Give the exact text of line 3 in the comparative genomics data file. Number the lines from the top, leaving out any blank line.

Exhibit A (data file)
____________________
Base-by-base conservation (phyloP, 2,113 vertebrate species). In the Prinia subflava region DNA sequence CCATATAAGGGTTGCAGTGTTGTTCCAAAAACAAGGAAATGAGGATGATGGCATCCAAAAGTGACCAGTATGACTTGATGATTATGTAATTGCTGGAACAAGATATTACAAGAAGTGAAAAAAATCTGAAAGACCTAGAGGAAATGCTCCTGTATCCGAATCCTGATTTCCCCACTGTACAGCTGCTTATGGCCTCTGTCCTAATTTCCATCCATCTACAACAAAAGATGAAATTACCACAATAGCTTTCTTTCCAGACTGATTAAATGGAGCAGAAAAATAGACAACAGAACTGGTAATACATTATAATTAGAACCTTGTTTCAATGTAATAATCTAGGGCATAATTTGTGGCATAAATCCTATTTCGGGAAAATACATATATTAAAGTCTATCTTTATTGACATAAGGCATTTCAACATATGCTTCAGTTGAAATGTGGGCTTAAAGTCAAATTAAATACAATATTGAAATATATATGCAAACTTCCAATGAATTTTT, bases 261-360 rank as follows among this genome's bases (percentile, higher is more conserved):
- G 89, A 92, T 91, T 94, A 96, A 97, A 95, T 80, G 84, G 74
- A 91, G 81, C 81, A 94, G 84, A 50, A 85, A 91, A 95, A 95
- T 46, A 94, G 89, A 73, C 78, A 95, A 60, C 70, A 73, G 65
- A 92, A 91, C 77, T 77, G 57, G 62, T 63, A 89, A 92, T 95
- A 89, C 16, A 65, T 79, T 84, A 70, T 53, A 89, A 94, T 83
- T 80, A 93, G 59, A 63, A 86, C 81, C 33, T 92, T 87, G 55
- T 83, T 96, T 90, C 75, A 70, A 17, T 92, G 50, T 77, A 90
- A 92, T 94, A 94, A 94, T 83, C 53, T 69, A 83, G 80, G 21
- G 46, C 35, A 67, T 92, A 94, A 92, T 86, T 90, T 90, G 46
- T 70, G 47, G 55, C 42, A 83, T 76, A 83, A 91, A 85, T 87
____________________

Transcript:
- A 91, G 81, C 81, A 94, G 84, A 50, A 85, A 91, A 95, A 95